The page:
occasionally a week in sailing friendlier bigger places like Annapolis, Tampa, NY. but the traveling is the best.
I wish I would have figured it out earlier in life so I could have had more time to enjoy it,but I'll take what I got,and am thankful for it
One last thing, the longer I live it,the less I feel compelled to share what I have learned, sadly I feel I need to keep some things a secret so that others don't come along and ruin some of the aspects of the quiet, friendly, uncrowded places we like the best.
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Old 10-19-2013
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Re: Downside of living aboard

I hope you all can find the boats, people and special places that you enjoy, as life is a one short-term no do-over opportunity.
One of the last conversations I remember having w/ my grand father was of the adventures he had in his 96 years. I'll never forget what he told me.
he said of all the things he'd had the chance to do,his single regret was only that he didn't do more of it.
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  #74  
Old 10-19-2013
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Re: Downside of living aboard

The way to avoid failure is to sample it. Don't get married after one date.

The longest period we spent on any boat we owned was 13 weeks, and at that time it was a 52ft and nicely fitted with everything you can think of. About week 11, I was ready to get off, enjoy the amenities of living ashore (endless showers, no anchor watch for my house, no weather planning, no ferrying supplies by dingy, etc, etc) and dare I say enjoy going to work (not that you cannot work and live aboard too).

We love to sail. We cruise many weeks each year. We day sail whenever we can. We go south and charter in the winter for a week or 2. Every time I get on the boat, I'm happy and excited to sail and cruise.

We're not cut out to be live full time on board. The older I get, the more creature comforts matter.

I have friends that have lived aboard for 10 years, sailed west coast to Australia, now heading Panama to Europe. Older than us, but they love it. To each their own.

Our advice, at least go out for a long cruise (months) before you commit to the lifestyle. It's not what you think it is, and it maybe great for you, maybe not.
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  #75  
Old 10-19-2013
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Re: Downside of living aboard


Our little boat is docked in the Hudson River and most days now we see south bound sailboats pulling up to the outer docks for the night. They are going and we are staying. A lot of times we end up talking on the docks and strange words come out of my mouth about when I am leaving and the boat I'm going to find to take me there.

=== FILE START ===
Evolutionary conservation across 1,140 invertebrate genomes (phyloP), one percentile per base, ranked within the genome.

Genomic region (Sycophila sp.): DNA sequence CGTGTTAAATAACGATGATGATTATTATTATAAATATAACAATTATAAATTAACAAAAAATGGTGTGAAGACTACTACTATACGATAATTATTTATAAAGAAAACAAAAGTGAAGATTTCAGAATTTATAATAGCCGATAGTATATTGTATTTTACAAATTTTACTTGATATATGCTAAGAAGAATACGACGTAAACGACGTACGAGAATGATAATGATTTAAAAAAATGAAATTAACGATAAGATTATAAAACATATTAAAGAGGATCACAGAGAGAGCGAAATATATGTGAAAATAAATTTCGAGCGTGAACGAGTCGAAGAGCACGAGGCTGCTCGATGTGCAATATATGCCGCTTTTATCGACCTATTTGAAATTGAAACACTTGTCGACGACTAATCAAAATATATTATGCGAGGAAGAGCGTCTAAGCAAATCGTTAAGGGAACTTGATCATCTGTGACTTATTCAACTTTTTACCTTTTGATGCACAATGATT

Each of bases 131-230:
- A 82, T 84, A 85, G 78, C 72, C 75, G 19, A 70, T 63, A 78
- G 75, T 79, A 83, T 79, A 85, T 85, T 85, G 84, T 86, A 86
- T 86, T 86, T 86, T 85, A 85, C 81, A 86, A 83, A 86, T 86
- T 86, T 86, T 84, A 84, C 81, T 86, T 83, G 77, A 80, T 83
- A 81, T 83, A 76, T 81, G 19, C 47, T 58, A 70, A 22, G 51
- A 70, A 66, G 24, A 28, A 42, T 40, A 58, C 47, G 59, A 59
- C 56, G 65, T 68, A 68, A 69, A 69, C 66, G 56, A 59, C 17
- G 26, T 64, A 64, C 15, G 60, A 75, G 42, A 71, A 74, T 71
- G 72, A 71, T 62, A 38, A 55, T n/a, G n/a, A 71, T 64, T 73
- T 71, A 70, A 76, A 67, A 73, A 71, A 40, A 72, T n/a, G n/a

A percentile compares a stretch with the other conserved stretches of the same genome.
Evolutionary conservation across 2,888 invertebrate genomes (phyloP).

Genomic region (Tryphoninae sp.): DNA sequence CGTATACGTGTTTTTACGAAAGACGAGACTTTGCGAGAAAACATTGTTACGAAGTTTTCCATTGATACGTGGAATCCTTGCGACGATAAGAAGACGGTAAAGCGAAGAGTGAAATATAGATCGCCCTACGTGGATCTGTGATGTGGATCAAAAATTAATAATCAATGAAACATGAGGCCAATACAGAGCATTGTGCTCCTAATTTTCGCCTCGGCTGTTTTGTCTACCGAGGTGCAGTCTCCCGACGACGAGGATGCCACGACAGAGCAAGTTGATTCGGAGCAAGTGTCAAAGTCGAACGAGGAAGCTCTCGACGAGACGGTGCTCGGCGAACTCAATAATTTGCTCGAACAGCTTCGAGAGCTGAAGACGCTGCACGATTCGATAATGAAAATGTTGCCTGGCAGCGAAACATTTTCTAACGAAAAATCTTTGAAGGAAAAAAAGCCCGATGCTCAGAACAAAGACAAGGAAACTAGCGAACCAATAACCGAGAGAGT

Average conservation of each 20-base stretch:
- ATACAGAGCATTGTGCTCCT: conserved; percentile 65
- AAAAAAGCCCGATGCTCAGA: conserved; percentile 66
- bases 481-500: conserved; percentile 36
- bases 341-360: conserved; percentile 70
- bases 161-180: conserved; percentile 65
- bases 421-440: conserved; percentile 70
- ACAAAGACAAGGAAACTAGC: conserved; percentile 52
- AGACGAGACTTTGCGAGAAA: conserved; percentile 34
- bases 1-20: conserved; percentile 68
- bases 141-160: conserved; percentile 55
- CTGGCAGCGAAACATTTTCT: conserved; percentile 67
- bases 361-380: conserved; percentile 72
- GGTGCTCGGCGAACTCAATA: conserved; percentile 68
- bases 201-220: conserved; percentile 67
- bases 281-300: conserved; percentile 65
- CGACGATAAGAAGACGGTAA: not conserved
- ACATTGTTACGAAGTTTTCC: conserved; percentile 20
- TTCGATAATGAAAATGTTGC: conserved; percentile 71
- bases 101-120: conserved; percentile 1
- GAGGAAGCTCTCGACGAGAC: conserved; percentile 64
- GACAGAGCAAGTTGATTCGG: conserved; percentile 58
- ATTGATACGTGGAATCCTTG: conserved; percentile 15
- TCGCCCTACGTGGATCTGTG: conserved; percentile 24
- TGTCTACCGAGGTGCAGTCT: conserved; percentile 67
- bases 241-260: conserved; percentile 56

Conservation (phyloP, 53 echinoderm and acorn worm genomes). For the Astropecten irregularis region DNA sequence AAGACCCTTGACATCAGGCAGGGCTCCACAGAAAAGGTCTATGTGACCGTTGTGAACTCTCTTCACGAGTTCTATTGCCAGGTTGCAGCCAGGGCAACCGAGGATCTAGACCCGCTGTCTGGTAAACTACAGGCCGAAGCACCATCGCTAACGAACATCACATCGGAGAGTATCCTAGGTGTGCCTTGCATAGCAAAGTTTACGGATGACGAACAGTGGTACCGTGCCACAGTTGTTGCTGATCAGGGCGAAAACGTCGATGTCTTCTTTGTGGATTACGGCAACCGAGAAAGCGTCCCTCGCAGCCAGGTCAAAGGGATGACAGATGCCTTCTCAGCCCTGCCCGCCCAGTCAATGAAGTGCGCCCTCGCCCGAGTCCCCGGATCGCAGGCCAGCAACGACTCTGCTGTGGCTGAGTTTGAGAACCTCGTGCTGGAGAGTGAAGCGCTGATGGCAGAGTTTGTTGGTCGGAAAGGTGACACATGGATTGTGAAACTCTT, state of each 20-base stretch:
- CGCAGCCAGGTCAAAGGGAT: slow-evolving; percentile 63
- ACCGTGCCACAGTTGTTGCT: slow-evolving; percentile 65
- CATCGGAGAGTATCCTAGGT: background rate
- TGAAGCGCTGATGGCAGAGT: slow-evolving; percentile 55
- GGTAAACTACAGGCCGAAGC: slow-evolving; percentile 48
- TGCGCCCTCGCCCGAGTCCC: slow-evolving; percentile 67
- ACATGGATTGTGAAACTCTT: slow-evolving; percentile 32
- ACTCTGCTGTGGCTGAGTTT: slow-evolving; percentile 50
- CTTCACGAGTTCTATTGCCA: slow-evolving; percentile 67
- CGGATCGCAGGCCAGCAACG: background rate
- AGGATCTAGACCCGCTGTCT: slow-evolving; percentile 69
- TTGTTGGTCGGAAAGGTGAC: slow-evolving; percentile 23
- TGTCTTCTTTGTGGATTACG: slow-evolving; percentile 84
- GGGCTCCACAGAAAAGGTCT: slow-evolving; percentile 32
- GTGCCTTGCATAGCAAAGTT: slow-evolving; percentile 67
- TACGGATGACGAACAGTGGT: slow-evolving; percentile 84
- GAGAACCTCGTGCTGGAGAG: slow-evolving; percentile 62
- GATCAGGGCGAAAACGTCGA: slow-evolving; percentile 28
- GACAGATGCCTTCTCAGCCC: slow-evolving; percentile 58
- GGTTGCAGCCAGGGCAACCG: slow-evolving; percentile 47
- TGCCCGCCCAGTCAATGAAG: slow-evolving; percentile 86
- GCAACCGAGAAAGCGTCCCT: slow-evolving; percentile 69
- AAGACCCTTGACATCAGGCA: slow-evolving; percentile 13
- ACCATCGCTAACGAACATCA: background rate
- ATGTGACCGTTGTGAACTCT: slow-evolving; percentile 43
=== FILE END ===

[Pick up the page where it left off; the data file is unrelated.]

Lately when I watch them leave it feels like a small panic and as if I'm split down the middle and the only way to put humpty dumpty back together is to sail out and head south. I don't know if I should wish this feeling would go away or if I should be thankful for it.
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Last edited by Sal Paradise; 10-19-2013 at 07:23 AM.
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  #76  
Old 10-19-2013
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Re: Downside of living aboard

Quote:
Originally Posted by Sal Paradise View Post

Our little boat is docked in the Hudson River and most days now we see south bound sailboats pulling up to the outer docks for the night. They are going and we are staying. A lot of times we end up talking on the docks and strange words come out of my mouth about when I am leaving and the boat I'm going to find to take me there.

Lately when I watch them leave it feels like a small panic and as if I'm split down the middle and the only way to put humpty dumpty back together is to sail out and head south. I don't know if I should wish this feeling would go away or if I should be thankful for it.
is that Mariner's? How is it there? I have heard terrible things about the restaurant, but never anything about the docks there. I am looking for a reasonably quite spot. I am thinking either Shadows (basically across the river) or West Shore if I stay in the area.
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  #77  
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Re: Downside of living aboard

Yep. Its free to dock if you eat there. And I mean really free. Worth every penny too. :-)

Docks seem rickety but they put big boats on there in storms and its been there for decades.

Restaurant isnt great.The train is LOUD. If you go to Mariners PM me ...Shadows is way nicer, no idea what the sleepover policy is there.